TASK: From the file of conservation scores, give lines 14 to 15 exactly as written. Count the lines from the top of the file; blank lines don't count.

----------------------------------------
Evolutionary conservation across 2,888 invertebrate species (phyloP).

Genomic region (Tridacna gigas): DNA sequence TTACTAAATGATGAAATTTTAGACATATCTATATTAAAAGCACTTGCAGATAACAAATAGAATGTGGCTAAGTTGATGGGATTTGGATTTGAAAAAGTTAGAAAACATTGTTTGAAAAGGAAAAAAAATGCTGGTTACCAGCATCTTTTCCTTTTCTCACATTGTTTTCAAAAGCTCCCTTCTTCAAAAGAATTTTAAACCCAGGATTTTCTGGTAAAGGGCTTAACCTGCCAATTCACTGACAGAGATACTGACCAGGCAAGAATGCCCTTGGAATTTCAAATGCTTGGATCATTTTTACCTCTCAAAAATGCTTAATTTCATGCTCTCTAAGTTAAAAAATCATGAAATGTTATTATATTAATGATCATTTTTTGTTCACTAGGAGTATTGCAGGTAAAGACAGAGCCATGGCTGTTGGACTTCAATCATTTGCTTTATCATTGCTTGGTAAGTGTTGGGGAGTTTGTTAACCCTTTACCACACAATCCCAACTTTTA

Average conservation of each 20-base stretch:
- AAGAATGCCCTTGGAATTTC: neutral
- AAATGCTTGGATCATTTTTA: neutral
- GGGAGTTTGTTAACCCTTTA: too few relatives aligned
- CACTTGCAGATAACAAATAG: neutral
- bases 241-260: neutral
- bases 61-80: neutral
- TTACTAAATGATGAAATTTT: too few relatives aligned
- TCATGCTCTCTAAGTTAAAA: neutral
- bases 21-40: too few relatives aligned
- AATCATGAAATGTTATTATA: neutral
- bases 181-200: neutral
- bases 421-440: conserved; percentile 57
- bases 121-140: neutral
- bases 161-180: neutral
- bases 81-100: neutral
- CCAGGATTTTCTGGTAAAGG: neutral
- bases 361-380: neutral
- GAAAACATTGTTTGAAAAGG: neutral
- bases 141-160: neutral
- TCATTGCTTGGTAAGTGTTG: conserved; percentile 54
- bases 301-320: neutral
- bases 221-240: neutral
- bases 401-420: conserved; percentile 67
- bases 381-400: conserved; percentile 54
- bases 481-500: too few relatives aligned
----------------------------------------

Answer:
- bases 181-200: neutral
- bases 421-440: conserved; percentile 57